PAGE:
Enews 6-11-20: Human Service Summit; COVID-19 and Income; 2020 Census

UCS Human Service Summit - Save the Date

Mark your calendars now for the Human Service Summit, Wednesday, August 26, 8:30 a.m. - 12:30 p.m. at the Johnson County Arts & Heritage Center

This year's Summit will focus on Health and Housing and the 2020 Johnson County Municipalities Community Housing Study that is currently underway.

In planning this year's event, UCS continues to be mindful of health and safety guidance regarding meetings and the current COVID-19 pandemic. More information on how you can participate will be available as soon as registration opens.

Effects of COVID-19 on Income and Housing

Nearly one in three (10,321) of the unemployment insurance filings in Johnson County in the first month of the COVID-19 pandemic fell into the occupational categories of accommodation and food services, and retail trade. These occupations have median annual earnings well below Johnson County's median annual earnings for full-time workers, which is $59,300. Even prior to COVID-19, lower income households were more burdened by housing costs, spending 30% or more of their income on housing. A recent employment forecast by Wichita State University anticipates a 28.2 percent decline in the leisure and hospitality sector, which includes restaurants, hotels, and recreational activities. Additionally, the report predicts that retail spending will not return to 2019 levels until 2021 at the earliest, resulting in a 14.9 percent employment drop in this sector. Workers in these industries may struggle to maintain stable housing soon and for years to come. Click here to read the full fact sheet.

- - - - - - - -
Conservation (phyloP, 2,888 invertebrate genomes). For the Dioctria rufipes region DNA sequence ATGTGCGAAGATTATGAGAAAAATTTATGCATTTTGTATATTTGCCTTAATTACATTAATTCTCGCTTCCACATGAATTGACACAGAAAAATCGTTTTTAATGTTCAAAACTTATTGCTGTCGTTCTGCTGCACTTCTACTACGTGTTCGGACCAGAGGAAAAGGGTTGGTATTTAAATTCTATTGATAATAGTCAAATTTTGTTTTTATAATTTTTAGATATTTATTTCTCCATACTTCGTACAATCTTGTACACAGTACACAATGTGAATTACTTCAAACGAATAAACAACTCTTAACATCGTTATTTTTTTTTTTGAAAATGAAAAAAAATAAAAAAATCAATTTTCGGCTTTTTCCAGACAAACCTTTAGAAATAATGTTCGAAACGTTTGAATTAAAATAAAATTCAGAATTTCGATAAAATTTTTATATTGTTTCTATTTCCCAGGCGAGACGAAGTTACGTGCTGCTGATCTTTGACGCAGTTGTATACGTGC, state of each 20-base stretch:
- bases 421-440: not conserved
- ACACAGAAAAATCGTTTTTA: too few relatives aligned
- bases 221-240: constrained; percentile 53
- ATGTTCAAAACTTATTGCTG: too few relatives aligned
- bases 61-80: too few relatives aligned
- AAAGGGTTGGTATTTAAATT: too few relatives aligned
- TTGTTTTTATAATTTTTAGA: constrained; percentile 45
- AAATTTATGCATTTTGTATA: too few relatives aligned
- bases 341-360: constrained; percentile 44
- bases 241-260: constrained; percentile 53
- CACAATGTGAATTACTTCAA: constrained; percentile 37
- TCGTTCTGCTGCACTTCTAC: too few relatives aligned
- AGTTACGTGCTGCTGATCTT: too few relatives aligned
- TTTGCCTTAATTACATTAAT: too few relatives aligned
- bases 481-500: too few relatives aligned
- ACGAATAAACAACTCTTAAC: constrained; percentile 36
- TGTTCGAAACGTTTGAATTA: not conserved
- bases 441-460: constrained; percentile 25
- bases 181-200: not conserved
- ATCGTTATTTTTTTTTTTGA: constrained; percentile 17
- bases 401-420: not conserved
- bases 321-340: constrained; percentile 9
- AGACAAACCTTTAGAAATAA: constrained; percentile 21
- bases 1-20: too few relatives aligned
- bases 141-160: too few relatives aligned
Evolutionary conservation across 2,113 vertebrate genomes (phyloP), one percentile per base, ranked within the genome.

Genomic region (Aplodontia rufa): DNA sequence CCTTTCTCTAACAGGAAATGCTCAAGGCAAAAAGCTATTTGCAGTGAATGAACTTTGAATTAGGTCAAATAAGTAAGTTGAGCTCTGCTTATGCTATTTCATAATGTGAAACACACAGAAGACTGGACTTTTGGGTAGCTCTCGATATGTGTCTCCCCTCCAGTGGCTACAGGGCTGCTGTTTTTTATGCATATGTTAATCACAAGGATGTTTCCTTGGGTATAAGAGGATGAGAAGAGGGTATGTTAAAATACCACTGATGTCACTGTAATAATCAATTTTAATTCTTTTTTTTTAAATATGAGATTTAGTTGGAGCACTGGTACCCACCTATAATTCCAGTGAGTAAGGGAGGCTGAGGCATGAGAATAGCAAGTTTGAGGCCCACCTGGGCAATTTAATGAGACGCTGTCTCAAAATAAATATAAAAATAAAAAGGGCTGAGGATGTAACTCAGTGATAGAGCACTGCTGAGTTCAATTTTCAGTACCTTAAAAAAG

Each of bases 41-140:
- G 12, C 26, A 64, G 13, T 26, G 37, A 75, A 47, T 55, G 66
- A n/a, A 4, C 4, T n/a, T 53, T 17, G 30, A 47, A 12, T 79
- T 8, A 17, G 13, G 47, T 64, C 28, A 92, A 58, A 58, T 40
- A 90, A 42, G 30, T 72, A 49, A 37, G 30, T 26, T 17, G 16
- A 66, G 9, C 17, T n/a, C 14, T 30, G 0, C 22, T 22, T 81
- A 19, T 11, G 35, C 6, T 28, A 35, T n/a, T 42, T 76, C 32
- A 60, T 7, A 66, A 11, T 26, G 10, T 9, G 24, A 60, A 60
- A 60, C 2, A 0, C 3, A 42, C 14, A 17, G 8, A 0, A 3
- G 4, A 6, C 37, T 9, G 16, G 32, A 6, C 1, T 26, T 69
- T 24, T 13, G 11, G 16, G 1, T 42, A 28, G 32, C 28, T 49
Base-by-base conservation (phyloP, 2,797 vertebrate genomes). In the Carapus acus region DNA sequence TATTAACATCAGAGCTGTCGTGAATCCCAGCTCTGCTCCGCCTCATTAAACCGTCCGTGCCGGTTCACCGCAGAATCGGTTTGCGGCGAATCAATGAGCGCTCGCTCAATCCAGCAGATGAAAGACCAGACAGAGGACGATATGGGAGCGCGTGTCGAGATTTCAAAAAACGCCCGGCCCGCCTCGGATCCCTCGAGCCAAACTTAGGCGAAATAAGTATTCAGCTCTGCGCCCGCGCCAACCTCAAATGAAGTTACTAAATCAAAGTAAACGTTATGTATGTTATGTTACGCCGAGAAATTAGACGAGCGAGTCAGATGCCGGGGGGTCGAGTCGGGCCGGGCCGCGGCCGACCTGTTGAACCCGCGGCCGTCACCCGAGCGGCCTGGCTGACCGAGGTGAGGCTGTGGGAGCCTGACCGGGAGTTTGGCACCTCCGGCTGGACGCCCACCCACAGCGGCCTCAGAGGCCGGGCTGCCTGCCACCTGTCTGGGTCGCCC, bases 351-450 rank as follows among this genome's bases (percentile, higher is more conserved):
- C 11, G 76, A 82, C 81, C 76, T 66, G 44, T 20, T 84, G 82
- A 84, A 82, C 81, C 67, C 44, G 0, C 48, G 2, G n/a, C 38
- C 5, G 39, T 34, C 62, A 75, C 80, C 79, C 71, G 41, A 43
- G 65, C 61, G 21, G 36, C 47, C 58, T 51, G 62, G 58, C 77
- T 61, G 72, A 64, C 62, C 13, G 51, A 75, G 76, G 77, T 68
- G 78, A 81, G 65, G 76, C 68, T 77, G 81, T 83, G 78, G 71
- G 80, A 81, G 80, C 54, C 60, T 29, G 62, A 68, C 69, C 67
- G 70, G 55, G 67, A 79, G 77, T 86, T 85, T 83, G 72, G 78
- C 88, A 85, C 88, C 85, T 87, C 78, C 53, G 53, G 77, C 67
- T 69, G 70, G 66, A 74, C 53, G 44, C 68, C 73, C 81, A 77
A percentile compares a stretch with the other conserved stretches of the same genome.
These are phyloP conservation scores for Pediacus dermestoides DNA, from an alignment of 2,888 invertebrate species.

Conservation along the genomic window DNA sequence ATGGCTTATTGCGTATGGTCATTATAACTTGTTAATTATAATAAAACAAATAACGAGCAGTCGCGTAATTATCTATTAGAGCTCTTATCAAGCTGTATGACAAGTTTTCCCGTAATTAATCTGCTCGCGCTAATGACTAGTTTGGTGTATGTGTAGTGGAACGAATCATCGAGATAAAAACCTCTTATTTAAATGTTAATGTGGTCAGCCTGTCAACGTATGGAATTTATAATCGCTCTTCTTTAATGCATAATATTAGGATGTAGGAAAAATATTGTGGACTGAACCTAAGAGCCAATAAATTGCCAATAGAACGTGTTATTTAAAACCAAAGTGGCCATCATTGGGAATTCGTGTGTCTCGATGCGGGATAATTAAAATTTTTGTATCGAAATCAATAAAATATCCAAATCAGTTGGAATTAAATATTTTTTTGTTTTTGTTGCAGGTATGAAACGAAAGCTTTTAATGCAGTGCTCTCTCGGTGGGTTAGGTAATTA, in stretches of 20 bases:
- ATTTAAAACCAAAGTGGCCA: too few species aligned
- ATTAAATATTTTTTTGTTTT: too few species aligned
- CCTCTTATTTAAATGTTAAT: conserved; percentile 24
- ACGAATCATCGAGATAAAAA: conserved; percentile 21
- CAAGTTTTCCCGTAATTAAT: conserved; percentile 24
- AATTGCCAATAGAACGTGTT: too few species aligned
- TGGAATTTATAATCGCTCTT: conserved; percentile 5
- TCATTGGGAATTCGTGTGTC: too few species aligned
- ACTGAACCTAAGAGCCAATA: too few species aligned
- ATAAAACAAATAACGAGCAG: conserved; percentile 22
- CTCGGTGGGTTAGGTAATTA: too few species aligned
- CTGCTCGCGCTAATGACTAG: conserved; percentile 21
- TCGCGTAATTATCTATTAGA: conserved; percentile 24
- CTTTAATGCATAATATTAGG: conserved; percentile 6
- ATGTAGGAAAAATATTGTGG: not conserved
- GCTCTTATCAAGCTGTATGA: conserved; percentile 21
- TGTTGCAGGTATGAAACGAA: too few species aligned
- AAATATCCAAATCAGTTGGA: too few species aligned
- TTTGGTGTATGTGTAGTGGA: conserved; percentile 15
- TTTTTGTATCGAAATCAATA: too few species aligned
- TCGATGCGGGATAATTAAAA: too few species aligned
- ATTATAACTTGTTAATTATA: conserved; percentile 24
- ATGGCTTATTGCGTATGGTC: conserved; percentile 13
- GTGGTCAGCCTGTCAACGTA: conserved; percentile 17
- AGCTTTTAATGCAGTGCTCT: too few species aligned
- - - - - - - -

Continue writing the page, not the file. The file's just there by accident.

Call for the Count: June 22-28

The time is right for Kansans to give the 2020 Census a boost.

June 22-28 (Monday-Sunday) has been designated as a time to "Call for the Count," a week-long, concentrated campaign to promote self-response to the 2020 Census. Kansans will be encouraged to call on neighbors, friends and family to make sure they take part in the critically important, once-in-every-10-years population count.

Data collected in the U.S. Census brings the right amount of federal money to our local community for local programs that help you and your neighbors, such as taking care of our roads or funding Medicare. Approximately $800 billion in federal funding is distributed to communities each year based on the population totals collected by the Census.

For more information on the Census and Johnson County's Complete Count efforts, go to Count Me In JoCo

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